Merseyside Maritime Museum Emigrants to a New World Section Titanic, Lusitania & the Forgotten Empress Section Albert Dock and The Maritime Museum View of outside from the Mueuem
    Related to:
    • Historical Travel
    • Museum Visits

    Was this review helpful?

  • Liverpool Chester bike ride

    by socheid Written Aug 28, 2012

    Each year there is a ride for cyclists between Liverpool and Chester (and back again if you so choose). The route goes underneath the river through one of the Mersey tunnels. There's a number of routes in the day for cyclists of different levels.

    Was this review helpful?

  • Mathew St festival - The Tearaways as the Ramones

    by socheid Written Aug 28, 2012

    I attended the Mathew St festival this year primarily to see the Ramones tribute band who were billed. I also had a friend visit from out of town for this. It was a very disappointing experience indeed.

    The M C billed them as the 'best Ramones tribute band you'll ever see'. They were advertised as being on from 4 - 4.45 so this sounded all set for 45 mns of top drawer music. They didn't look much like them, drummer, bass player, keyboard player, acoustic guitar player, electric guitar player and a singing guitarist. Also apart from 1 guy with a hole in his jeans and one guy with a CBCGBs t shirt, there was no other visual resemblance. No issue though as it is the music that matter.

    They played what I recall as eight songs, (Rock n roll radio, KKK took my baby, do you wanna dance, california sun, sedated, Sheena, blitzkrieg bop). They had none of the distinctive buzz saw guitar sound and and generally the sound was much poppier than what the Ramones sounded like. The singer was misquoting some of the lyrics and they were taking breaks in between songs and there was no quick fire '1 2 3 4' as the only break between songs. Blitzkrieg bop was played extended so there could be 3 rounds of 'hey ho lets go' and their own guitar solo chucked in. Then, they went off. 23 mins I made it at this point. The MC then came back asking about, 'do you want some more, we cant let these guys go now, how about some rolling stones?' What? Rolling Stones? Its advertised at 45 mins of Ramones music and that stops after 23 mins and then the rest of the set is padded with Rolling Stones songs (complete with big lips impersonations). I'd had enough the by the start of the 2nd Stones song. My friend stuck it out and afterwards told that sure enough the Stones music had finished.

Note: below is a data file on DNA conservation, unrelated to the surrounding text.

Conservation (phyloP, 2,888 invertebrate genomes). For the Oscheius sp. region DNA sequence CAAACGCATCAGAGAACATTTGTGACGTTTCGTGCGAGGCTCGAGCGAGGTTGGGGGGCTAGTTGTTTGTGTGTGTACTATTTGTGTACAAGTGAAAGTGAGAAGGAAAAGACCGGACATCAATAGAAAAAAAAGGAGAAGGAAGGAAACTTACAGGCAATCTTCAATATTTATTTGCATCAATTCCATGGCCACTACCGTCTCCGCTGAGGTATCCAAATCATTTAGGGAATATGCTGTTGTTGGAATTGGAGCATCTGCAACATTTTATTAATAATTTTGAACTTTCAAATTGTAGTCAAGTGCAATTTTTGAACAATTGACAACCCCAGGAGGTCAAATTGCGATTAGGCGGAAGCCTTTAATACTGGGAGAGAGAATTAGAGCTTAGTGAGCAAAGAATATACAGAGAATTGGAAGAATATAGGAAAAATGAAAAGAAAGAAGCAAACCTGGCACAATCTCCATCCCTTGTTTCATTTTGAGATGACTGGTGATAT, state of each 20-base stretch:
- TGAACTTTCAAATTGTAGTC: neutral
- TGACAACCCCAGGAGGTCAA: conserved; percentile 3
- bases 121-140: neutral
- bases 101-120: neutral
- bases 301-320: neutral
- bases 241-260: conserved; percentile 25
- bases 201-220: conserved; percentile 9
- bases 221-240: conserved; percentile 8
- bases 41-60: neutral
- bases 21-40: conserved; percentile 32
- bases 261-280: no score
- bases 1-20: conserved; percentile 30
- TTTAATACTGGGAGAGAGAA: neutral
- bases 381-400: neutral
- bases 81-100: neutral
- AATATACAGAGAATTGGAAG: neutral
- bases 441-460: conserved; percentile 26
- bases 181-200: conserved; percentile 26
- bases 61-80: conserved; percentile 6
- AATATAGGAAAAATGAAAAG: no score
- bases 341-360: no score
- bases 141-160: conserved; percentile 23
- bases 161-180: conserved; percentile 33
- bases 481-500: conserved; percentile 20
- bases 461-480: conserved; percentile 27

I am stunned by all this and what a sham this was. Why were this band billed as a Ramones tribute band when they could only fill 23 mins (with pauses of Ramones music)? It could be argued it was free so no harm done but that isn't how I see it. My friend visited from out of town and if I had known that this was what the gig would have been like, I would have done something more enjoyable with my day, not to much money wasted on transport, refreshemts etc.

    I can't help wonder if there was some nepotism at work here. From the way the MC was speaking he was obviously very friendly with the band and this was reciprocated. I can only wonder if there was an idea to come up with a Ramones band on the bill and the guy who organised used this as an excuse to get his friends, The Tearaways over from the states again to enjoy a nice boozy trip to Liverpool.

    Verdict? Abyssmally sub abject. Hey ho, lets not go.

    Was this review helpful?

  • Otterspool Promenade & Festival Gardens

    by stargazer1965 Written Jun 9, 2012

    2.5 out of 5 starsHelpfulness

    For a quieter, alternative Liverpool experience take a short trip south of the city centre to Otterspool promenade - great for a fine weather walk along the River Mersey.There is a cafe and an aerial adventure/assault course, kite flying when weather permits - and the Festival Gardens can be accessed fro the promenade path too: oriental gardens, bridges and wooded walks.

    You can walk all the way along the river from the city centre outside of the echo Arana - to the end of the promenade path at Grassendale/Cressington. this is about 4.5 miles - but a lovely walk when the sun is shining. You can catch a train back into the city centre from either Aigburth or Cressington station.

    Riverside walks at Otterspool

    Was this review helpful?

  • Myfanwe's Profile Photo

    The Three Graces

    by Myfanwe Written Nov 13, 2011

    3.5 out of 5 starsHelpfulness